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Jeff Rothstein
Jeff Rothstein
Jeff Rothstein

Jeff Rothstein

Country: United States
Birth: 1950

Armed with 35mm cameras and black and white film, Jeff Rothstein has been chronicling New York City's streets for many decades. He considers himself an urban observer, capturing the city's environment, and most of all, those fleeting moments that will soon disappear into thin air.

His photos have appeared in numerous publications, culminating with the 2017 release of his photobook, Today's Special, New York City Images, 1969-2006. The book is in the collection of many institutional libraries.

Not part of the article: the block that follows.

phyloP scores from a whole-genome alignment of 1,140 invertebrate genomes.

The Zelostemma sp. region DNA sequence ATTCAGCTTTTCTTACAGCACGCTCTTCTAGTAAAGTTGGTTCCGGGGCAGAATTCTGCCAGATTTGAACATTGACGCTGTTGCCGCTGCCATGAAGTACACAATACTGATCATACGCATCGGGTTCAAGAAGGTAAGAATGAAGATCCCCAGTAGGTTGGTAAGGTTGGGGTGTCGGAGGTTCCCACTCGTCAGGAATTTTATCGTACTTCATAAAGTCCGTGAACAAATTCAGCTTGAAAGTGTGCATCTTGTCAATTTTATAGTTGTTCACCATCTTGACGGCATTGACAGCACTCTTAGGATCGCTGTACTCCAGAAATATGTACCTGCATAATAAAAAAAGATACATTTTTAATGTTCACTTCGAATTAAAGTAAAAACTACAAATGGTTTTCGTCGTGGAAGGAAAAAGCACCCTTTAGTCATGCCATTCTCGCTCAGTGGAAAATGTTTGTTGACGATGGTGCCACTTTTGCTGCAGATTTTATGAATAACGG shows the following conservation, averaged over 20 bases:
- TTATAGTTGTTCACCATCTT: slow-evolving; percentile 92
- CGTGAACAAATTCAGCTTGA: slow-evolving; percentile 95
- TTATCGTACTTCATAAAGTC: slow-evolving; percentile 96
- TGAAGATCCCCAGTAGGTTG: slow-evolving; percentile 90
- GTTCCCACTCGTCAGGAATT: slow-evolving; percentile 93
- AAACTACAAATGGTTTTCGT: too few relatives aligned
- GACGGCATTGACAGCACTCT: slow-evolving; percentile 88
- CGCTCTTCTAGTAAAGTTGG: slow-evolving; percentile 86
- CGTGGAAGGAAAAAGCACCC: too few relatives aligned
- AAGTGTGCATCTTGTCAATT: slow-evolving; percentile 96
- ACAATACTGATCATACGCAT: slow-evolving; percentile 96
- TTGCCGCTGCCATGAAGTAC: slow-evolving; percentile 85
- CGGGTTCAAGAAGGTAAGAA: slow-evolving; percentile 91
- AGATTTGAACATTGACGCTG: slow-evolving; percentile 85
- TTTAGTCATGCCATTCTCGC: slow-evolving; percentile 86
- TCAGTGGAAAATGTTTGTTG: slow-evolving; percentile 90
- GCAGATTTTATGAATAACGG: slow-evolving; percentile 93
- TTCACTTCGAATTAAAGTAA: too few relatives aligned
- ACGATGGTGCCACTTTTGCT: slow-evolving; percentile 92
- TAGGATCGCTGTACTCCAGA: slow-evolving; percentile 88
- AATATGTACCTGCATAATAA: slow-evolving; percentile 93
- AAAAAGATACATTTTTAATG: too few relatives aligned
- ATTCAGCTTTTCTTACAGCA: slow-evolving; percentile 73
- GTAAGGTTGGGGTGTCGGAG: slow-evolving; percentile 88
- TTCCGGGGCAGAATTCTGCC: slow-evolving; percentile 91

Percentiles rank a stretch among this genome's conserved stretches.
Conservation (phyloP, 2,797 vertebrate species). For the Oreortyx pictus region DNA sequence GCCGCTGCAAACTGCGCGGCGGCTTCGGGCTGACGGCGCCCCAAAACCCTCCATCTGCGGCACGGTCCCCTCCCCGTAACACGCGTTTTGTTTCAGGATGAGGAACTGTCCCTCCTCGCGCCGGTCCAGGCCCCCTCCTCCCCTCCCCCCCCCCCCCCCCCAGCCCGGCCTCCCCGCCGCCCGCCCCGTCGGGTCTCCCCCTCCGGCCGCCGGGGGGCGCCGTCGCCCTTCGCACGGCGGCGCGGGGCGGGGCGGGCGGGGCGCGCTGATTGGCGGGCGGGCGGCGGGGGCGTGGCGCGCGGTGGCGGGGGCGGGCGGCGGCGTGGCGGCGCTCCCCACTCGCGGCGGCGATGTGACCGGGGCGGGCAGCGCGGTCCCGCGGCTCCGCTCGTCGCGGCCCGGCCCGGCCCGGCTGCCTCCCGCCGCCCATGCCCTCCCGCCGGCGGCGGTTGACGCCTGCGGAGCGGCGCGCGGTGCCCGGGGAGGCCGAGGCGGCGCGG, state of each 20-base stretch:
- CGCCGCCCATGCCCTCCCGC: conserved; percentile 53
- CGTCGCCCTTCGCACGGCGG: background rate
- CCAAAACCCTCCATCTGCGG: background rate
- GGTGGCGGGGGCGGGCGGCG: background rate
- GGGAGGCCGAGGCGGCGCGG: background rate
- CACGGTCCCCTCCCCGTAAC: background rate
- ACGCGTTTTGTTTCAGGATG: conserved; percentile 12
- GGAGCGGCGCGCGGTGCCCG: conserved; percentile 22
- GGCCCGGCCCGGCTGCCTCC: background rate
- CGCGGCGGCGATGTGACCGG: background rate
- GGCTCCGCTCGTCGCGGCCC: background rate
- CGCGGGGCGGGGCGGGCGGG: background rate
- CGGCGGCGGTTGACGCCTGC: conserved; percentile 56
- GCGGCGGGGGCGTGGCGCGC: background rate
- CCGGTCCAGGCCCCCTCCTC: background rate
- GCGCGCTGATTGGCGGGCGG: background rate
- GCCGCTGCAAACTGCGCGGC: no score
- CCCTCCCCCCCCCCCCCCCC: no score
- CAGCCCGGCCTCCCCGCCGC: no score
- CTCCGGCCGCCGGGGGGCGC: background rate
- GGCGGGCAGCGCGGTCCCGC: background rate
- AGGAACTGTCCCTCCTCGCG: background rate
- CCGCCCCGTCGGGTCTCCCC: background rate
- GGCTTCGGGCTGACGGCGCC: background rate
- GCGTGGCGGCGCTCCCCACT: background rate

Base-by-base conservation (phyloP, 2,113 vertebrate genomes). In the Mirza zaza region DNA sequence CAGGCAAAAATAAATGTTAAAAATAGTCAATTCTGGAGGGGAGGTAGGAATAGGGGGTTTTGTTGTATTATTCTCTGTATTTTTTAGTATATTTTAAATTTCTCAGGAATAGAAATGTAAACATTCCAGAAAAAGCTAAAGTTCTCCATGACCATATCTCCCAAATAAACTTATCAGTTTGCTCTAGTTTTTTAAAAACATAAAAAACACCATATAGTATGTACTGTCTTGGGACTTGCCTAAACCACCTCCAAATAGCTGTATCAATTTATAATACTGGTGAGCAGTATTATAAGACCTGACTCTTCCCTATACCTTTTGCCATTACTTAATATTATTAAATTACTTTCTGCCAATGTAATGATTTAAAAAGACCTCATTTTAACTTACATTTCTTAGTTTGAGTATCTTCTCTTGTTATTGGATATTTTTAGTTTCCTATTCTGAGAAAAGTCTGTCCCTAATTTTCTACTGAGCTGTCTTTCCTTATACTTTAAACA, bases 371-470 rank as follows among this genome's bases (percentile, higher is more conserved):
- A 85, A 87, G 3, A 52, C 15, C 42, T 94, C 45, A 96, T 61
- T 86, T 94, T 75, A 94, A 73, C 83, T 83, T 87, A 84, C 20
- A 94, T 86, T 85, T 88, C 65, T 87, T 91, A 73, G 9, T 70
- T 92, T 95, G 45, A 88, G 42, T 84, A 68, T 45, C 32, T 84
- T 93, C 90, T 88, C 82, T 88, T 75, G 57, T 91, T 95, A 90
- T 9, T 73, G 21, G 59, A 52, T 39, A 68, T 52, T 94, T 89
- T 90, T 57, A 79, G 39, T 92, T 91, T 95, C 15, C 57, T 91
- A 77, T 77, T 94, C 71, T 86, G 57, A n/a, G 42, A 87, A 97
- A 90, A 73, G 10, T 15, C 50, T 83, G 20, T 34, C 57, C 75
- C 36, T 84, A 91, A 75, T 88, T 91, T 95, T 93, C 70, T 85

Art historian and critic Robert C. Morgan considers Rothstein's photos as appearing casual, but, in fact, filled with a paradoxical magnitude of intimacy combined with historical empathy.

He's still out there shooting his home city almost every day. A followup photobook is now in the planning stages.

Today's Special, New York City Images 1969-2006
 

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More Great Photographers To Discover

Carolyn Drake
United States